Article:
The walls of Lucca are the second major example in Europe of walls built according to the principles of modern fortification that have been completely preserved in a large city. Nicosia, the capital of Cyprus, holds the record with a wall circle of 4.5 km with 11 ramparts and three gates.
The current city walls of Lucca, exactly 4 kilometers and 223 meters long, are the result of the last reconstruction campaign, which started on 7 May 1504 and ended only a century and a half later, in 1648. The works also took place in the second half of the seventeenth century, with structural updates based on new knowledge and construction techniques. Never used for defensive purposes, the modern structure is divided into 12 curtains and 11 bastions. These are seen as a strong sign of cultural identity and as a container for the historical memory of the area.
The walls were also conceived as a deterrent. In particular, the Republic of Lucca feared the expansionist aims first of Florence and, subsequently, of the Grand Duchy of Tuscany. However it never came to a real open war against the Grand Duchy. There were conflicts with the Duchy of Modena (16th and 17th centuries), but exclusively in Garfagnana, therefore Lucca never had to undergo any siege. The only occasion in which the walls were put to the test was during the disastrous flood of the Serchio on 18 November 1812. The doors were barred and with the aid of mattresses and straw mattresses a relative watertightness of the center of Lucca was guaranteed . Even Elisa Bonaparte, Princess of Lucca and Piombino, was hoisted up with a sort of rocker arm to enter the city so as not to open the bolted doors to the fury of the waters.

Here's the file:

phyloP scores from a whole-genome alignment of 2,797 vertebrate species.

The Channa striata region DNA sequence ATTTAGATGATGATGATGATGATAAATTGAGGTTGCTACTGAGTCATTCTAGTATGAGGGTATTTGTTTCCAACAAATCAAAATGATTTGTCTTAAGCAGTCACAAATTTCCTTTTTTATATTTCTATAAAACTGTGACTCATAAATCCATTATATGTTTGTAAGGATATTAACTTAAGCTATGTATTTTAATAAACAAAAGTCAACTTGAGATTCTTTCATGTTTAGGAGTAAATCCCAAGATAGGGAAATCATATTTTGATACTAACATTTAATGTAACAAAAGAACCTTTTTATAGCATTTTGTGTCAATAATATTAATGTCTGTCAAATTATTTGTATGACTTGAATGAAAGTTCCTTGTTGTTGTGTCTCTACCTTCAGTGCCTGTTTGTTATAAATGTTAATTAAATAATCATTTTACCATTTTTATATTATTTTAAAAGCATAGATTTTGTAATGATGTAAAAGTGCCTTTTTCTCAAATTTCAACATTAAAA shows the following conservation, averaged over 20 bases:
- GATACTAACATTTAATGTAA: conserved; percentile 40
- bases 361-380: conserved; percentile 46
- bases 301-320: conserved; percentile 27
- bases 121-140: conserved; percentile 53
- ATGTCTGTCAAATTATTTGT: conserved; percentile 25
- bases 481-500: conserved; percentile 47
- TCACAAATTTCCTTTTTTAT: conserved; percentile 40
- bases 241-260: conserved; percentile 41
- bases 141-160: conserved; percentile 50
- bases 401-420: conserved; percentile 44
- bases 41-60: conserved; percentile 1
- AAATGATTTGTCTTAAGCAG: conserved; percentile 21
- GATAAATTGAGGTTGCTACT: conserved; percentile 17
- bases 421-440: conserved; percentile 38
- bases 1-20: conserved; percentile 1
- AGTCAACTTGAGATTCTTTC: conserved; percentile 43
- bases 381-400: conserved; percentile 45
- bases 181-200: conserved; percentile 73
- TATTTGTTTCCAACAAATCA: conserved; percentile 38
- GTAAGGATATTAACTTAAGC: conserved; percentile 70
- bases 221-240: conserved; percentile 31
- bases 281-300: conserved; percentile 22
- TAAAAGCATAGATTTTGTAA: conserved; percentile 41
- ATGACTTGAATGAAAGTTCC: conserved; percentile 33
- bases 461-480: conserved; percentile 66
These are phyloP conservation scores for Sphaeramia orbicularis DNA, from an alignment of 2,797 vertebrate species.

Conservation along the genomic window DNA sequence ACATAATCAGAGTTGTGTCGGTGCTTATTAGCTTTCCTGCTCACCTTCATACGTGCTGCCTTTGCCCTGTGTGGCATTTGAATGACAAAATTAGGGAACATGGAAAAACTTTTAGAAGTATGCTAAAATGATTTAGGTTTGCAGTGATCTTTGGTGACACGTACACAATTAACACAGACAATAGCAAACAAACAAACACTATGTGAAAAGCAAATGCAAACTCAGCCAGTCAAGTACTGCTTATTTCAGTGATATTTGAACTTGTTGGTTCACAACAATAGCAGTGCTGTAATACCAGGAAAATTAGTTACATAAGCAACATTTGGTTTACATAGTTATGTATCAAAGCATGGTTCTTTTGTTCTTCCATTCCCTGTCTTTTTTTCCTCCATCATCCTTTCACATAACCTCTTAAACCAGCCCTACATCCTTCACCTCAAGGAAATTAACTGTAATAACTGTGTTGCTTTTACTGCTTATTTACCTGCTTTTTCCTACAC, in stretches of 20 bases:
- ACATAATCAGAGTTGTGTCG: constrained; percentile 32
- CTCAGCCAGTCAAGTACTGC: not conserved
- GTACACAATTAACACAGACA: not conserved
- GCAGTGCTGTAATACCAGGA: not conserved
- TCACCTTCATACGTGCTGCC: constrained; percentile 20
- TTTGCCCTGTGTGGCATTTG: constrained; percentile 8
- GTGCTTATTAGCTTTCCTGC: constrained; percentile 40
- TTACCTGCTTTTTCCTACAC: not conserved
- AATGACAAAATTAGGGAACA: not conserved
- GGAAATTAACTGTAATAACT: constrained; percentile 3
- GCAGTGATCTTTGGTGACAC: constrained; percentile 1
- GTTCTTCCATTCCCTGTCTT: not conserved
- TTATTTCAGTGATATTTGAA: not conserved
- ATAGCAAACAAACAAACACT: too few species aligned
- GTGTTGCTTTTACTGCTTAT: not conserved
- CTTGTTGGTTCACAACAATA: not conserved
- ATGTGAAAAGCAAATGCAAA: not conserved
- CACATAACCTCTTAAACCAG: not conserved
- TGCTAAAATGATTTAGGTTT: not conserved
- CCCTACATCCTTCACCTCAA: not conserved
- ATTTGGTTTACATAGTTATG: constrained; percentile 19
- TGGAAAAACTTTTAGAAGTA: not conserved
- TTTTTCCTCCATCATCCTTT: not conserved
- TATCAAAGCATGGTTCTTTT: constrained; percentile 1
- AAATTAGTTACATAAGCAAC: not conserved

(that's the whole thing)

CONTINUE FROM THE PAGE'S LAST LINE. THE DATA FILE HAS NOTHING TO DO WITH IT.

The structure was converted into a pedestrian promenade by Maria Luisa of Bourbon-Spain (in office from 1815 to 1824), in order to play the role of a large public park, above all thanks to its length of over 4 kilometres. The new use of the walls also had repercussions on the external spaces in front, which were converted into huge lawns. The path above the walls is currently used for walking and physical activity, but in the summer it also acts as a natural stage for shows and events.